Philip Morris USA and other major tobacco companies won a favorable verdict Friday in a lawsuit filed by 37 Missouri hospitals seeking more than $455 million for treating sick smokers.
Philip Morris USA was one of six tobacco companies involved in the lawsuit.
The hospitals had claimed cigarette companies delivered an "unreasonably dangerous" product and were seeking reimbursement back to 1993 for treating patients who had no insurance and did not pay their bills.
It will be harder to find a place to smoke on the University of Missouri's Columbia campus this summer.
Starting July 1, smoking will be allowed only in designated areas. The smoking areas aren't final yet, but they are likely to be in parking lots and on the top floors of parking garages.
The Columbia Daily Tribune reports that the stricter rules are a step toward the university's goal of being entirely smoke-free by Jan. 1, 2014.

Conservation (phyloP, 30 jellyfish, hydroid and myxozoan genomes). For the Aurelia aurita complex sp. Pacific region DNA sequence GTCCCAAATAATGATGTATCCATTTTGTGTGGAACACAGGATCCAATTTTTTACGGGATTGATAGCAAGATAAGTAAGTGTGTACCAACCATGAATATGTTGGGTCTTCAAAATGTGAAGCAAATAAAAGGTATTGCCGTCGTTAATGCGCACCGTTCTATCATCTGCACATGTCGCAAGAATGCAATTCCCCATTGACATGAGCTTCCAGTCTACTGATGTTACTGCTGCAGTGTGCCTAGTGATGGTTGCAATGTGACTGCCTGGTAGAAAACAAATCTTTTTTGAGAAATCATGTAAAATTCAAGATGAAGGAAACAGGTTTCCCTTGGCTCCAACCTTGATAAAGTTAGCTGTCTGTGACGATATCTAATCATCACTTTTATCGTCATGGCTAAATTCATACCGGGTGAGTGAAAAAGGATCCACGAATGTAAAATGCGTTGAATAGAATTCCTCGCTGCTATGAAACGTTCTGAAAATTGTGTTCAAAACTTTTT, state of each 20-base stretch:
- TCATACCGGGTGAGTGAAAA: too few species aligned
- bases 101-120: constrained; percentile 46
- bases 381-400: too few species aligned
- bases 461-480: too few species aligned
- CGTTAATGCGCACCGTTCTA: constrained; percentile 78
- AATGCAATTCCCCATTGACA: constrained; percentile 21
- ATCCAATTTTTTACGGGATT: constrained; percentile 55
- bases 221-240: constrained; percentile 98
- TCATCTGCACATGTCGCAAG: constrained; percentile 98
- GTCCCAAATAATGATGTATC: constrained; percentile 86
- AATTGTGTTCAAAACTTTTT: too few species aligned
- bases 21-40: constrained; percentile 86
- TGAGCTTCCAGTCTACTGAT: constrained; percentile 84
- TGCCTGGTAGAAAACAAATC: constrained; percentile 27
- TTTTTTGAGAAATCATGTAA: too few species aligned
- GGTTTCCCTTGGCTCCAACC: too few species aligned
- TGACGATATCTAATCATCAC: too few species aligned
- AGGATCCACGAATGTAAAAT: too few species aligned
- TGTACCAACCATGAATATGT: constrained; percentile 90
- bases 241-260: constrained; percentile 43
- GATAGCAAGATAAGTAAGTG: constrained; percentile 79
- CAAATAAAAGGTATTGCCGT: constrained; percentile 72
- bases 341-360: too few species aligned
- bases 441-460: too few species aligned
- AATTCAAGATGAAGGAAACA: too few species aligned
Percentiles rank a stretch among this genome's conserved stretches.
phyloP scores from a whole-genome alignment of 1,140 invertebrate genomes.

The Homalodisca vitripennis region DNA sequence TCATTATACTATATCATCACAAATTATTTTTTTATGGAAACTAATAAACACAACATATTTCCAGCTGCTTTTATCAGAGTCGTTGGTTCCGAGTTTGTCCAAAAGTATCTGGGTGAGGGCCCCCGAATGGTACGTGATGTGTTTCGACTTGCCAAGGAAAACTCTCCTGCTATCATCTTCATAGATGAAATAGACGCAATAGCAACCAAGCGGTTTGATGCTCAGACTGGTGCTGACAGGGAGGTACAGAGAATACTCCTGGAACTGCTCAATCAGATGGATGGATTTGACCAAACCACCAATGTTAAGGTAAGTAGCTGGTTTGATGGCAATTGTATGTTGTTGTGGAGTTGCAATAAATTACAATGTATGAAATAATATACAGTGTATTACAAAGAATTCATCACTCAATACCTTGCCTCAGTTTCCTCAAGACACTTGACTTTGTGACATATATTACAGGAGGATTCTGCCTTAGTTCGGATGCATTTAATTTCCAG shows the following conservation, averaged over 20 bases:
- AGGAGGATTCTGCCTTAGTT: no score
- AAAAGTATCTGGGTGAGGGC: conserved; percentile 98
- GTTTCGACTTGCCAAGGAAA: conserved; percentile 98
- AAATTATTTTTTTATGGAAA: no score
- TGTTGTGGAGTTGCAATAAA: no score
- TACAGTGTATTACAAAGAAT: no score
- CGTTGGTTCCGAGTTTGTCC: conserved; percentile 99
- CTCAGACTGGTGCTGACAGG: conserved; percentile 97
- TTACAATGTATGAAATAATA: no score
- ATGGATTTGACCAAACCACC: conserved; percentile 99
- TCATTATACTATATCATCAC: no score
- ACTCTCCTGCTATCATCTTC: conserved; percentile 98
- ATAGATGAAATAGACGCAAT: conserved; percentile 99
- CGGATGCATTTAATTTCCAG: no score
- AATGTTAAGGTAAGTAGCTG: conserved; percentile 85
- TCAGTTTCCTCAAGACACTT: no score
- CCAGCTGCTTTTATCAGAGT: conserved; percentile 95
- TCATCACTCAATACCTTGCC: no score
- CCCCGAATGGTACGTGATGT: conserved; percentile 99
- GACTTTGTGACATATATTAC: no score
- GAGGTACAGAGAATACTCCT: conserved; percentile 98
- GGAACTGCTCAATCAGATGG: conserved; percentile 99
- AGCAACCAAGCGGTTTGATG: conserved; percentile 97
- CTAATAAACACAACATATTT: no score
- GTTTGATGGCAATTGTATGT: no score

The university's current policy prohibits smoking within 20 feet of doors, windows and fresh air intake systems on campus. The Tribune reports that the policy is not strictly enforced, with campus administrators mostly leaving it to students and employees to police each other.
Good morning! Here are a few of today's starting headlines:
Missouri to apply for high-speed rail funding
The State of Missouri will apply for federal funding to construct high-speed rail service between the state's two metropolitan areas. Gov. Jay Nixon is scheduled to announce details of the application during a 10 a.m. news conference at the Kirkwood Amtrak station in suburban St. Louis. Nixon's office says the application will include a proposal for immediate upgrades to improve speeds on existing lines between St. Louis and Kansas City, Mo.
Rossie Judd of Fenton, Mo. has filed an Americans with Disabilities Act complaint against the policy, saying in her complaint that it denies her "meaningful access to the House of Representatives" as a result.